What is Heroic Drama? its Definitions, Exponents, and Examples

What is Heroic Drama:

Heroic drama, also known as the heroic tragedy was a popular 1iterary form during the Restoration period. Heroic drama had larger than life heroes and heroines, highly rhetorical dialogue and exotic locales. Like heroic poems or epics, it was written in heroic couplets. Dryden defined heroic play as ‘an imitation of a heroic poem’. The plot of the play involved the fate of an empire. Love and courage were the subjects of the heroic plays. They were influenced by French classical tragedy and its dramatic unities.

The exponent of Heroic Drama:

Though Dryden was the leading exponent of heroic drama, it was Sir William D’Avenant who first established the mode. A playwright during the reign of Charles I and later the manager of the theatrical troupe the Duke’s Company-William D’Avenant wrote what is considered the first heroic drama, The Siege of Rhodes. Cazamian terms the play as “The germ both of English opera and heroic tragedy.”

Put up on the stage before the restoration, when the Puritans were in power, and the theatres were lying close to popular entertainment, the play was written by the author on a heroic theme with the avowed aim of recommending virtue “Under the forms of valor and conjugal love.”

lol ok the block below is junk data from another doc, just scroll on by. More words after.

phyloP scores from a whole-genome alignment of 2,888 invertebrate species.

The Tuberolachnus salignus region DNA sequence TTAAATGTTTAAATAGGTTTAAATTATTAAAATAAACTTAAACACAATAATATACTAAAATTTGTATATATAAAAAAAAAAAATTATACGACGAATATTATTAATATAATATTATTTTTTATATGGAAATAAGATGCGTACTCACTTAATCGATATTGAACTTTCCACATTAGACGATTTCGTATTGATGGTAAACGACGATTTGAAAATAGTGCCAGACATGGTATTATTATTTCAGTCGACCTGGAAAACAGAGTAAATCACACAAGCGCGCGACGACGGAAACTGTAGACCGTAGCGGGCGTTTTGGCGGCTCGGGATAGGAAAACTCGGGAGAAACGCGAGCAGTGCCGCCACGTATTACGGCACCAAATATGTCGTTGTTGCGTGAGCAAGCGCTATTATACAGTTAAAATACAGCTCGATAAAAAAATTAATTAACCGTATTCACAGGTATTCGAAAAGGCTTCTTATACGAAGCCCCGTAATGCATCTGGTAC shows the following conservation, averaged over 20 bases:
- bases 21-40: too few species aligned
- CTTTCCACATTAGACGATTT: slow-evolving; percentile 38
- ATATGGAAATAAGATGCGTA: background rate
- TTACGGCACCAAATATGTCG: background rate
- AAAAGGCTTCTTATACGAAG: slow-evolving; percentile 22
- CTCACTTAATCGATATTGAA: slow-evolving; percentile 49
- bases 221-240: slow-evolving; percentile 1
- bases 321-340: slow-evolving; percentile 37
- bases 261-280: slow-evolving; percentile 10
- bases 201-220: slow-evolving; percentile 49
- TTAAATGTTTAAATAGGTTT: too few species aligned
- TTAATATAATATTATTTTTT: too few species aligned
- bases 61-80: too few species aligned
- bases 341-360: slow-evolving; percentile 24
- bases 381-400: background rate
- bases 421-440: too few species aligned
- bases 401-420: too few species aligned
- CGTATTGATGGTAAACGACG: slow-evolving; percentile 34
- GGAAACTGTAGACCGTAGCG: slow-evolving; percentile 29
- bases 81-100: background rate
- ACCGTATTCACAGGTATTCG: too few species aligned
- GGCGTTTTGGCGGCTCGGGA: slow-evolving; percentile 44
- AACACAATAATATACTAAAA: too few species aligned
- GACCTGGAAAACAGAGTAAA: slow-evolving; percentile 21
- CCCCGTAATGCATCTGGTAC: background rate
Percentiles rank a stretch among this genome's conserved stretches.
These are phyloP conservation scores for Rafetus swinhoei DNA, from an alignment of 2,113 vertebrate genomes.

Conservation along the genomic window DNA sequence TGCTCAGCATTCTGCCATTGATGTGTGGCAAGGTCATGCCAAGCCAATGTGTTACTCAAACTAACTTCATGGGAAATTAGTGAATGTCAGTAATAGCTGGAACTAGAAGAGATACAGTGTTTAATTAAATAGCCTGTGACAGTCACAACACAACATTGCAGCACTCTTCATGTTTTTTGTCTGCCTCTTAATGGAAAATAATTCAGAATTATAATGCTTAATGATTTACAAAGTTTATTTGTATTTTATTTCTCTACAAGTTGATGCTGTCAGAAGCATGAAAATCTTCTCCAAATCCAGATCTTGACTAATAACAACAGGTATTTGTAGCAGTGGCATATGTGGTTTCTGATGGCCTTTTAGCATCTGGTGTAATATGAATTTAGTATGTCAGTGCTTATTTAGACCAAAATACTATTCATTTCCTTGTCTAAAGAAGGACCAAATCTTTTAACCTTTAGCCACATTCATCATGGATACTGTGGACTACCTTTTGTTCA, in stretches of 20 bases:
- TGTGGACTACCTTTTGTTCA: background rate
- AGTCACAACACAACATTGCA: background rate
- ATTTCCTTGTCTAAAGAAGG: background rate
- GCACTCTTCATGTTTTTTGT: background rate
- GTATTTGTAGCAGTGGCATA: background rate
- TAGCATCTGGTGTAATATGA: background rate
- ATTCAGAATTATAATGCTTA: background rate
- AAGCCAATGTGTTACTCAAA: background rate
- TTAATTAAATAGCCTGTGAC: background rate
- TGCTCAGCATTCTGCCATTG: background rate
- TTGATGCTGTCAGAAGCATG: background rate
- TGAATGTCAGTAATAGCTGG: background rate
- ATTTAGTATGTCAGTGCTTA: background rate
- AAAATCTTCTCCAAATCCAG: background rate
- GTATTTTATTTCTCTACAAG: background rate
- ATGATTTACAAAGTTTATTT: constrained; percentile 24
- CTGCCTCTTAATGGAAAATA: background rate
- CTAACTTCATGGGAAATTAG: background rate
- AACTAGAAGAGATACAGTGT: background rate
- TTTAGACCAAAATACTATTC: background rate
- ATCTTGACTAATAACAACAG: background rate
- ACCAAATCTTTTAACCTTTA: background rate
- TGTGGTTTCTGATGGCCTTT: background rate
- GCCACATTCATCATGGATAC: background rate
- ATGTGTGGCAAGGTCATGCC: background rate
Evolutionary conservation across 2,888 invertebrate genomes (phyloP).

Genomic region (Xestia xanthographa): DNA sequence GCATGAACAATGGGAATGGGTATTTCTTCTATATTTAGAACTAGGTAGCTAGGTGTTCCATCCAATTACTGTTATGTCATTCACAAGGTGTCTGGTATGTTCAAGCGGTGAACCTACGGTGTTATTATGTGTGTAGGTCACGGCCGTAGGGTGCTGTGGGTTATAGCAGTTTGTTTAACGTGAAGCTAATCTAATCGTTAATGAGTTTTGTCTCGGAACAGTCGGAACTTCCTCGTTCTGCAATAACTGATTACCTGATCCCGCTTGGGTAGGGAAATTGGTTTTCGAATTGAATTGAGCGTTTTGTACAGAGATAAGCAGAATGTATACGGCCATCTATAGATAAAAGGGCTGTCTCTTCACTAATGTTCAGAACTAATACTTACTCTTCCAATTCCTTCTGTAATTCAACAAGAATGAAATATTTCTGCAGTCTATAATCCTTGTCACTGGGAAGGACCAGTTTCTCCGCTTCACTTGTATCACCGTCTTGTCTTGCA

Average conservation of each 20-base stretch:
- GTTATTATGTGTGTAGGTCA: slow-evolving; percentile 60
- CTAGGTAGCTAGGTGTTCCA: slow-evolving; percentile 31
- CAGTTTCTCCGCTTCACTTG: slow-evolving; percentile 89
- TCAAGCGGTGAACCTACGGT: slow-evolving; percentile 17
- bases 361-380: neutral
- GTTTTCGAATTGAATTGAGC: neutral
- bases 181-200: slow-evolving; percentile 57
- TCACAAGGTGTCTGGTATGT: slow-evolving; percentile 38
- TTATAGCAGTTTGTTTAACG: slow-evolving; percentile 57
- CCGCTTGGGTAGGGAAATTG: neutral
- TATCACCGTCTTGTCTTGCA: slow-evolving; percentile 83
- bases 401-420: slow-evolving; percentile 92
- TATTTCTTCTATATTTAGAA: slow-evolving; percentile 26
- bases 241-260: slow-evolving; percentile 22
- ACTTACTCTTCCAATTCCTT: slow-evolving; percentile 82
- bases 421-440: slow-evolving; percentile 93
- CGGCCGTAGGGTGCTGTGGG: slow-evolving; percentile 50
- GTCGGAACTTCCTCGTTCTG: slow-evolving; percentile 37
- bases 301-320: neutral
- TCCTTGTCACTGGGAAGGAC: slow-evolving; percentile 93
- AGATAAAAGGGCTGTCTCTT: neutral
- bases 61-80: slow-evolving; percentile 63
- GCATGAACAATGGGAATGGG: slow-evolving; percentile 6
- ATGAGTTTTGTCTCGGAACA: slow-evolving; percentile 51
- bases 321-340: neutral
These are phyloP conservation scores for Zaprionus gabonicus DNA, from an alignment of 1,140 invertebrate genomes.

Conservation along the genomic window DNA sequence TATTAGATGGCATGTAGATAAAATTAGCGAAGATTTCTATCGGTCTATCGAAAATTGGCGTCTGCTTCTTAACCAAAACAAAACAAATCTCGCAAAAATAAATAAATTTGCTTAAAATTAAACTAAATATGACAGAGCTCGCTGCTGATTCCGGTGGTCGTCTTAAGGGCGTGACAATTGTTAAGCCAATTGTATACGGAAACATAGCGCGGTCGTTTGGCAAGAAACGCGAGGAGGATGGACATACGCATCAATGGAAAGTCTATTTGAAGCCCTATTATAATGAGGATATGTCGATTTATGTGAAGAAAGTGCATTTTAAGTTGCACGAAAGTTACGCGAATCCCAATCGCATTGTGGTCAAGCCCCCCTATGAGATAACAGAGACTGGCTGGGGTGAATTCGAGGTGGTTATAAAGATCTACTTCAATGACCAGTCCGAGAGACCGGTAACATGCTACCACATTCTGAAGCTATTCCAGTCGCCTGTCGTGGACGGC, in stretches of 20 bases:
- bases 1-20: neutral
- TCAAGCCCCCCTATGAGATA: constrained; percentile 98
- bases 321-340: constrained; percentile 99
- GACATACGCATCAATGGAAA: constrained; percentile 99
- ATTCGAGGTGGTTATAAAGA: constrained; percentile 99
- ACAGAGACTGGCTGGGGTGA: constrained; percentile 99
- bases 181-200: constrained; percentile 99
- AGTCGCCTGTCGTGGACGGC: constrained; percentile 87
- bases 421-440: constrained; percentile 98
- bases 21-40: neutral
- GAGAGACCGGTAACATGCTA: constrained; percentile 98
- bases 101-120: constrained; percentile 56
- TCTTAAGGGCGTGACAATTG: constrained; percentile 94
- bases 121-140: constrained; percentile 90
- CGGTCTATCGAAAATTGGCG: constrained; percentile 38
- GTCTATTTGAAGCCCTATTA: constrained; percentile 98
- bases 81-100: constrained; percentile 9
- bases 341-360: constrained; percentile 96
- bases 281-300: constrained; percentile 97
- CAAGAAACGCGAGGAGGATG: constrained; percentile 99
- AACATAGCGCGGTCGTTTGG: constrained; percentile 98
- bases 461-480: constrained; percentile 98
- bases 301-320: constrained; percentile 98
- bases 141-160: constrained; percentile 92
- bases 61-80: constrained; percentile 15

The play deals with the siege of Rhodes (an island off Greece) by the Turkish king Solyman the Magnificent. The valor of the Sultan is matched by the conjugal devotion of Lanthe, wife of the Sicilian Duke Alphonso, who succeeds in saving her husband and those who are defending the island from the Turkish hordes.

Examples of Heroic Drama:

Dryden’s first heroic drama, The Indian Queen (1664), was a joint effort with Robert Howard. His other heroic plays were Tyrannic Love (1669), The Conquest of Granada (1670), Amboyana (1673) and Aureng-Zebe (1675). Other practitioners of heroic drama include Elkanah Settle, Nat Lee, and Thomas Otway.

Heroic Drama also received its share of criticism. Blamires in his A History of the English Literature states that “The heroic drama of this period too often sacrifices naturalness and artistic discipline to the supposed force of impact, and it fails to purchase sympathy through overselling astonishment.” Dryden and his genre of heroic plays were also mocked by Buckingham’s burlesque The Rehearsal (1671).